By Dr. Eric W. Edmonds
Cheerleading is an activity that crosses athletics with performing arts. Due to this duality, some observers consider cheerleaders to be athletes and others consider them to be performers; but, either way you look at it, the participants are often at significant risk for sporting injuries.
Originating at the University of Minnesota as an all-boy activity intended to direct crowds at football games in 1898, it has since grown to a predominately girl-dominated sport with an estimated 1.5 million participants annually. Of those, about 85,000 are high school participants. When evaluating the incidence of injuries in high school athletics, football is a perennial forerunner for injuries across genders. However, cheerleading has the highest percentage of catastrophic injuries (fatalities, spinal cord or other disabling injuries) per participant across all genders, and accounts for 65 percent of all female athletic catastrophic injuries.
Similar to gymnastics, cheerleading involves any array of tumbling, jumping, dancing and stunting. Some routines are still done to direct crowds to cheer; whereas, other routines are only performed for cheer competitions. Although it is not currently designated as an official sport by the NCAA, there are All-Star competitions for primary school kids, high school competitions, college teams and even professional teams. The NCAA does recognize the activity and actively requires cheer coaches to be certified by nationally recognized safety programs.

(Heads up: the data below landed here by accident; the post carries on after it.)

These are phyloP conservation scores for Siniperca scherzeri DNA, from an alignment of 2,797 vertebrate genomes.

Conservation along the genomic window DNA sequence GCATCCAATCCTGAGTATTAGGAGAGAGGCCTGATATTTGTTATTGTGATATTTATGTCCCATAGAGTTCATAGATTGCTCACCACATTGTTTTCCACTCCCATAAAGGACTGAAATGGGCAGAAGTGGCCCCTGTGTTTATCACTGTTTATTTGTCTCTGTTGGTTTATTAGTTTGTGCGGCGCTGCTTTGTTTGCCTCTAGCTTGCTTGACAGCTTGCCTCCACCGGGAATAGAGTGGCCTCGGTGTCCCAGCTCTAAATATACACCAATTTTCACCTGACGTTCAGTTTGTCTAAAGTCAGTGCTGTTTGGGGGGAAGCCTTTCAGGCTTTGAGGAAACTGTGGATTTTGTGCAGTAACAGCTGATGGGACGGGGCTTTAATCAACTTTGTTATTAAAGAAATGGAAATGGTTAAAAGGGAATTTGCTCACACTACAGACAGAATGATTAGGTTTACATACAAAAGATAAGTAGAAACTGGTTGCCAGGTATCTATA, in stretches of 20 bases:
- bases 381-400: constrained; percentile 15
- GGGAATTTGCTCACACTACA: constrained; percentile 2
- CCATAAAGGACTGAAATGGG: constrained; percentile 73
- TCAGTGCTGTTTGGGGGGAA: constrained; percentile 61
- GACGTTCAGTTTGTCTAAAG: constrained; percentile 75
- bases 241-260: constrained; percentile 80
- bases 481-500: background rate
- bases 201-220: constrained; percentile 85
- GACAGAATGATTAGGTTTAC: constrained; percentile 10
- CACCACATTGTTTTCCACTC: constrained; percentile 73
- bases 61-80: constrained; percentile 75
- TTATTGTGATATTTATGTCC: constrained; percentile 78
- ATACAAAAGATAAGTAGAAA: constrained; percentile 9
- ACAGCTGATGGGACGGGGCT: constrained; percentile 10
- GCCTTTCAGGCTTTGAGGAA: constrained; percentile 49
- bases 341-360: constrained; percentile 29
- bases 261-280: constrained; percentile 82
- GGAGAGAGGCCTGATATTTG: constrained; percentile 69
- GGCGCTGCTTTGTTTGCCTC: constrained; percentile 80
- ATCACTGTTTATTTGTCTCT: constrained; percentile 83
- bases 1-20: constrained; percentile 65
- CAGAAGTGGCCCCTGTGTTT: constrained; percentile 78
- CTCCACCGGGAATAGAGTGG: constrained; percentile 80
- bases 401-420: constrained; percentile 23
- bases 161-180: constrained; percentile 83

The injuries most often arise from stunting. This aspect of cheerleading is best defined by the building of pyramids which incorporates at least one flier and one base participant. The injury patterns seen for the fliers and the base are unique to those positions in the pyramid.
In general, the most common injuries include sprained ankles, sprained wrists, back injuries, concussions, broken arms, knee injuries, broken noses and broken collarbones. The fliers tend to sustain fractures and wrist injuries, as well as head and back injuries when dropped. In contrast, base performers will often sustain shoulder injuries, as well as knee and ankle injuries as they attempt to keep the flyer from falling.
The only preventive measure likely to make any difference to cheerleaders is adequate coaching and instruction. Parents should remain vigilant when observing cheer squad practices to ensure that all the participants are receiving sufficient guidance and direction from coaches. Likewise, coaches need to keep the cheerleaders focused on their tasks and provide step-wise education on all advanced activities.
Dr. Eric W. Edmonds is a pediatric and adolescent orthopedic sports medicine specialist at Rady Children’s Hospital-San Diego and an assistant professor of orthopedics at UC San Diego. He can be reached at firstname.lastname@example.org.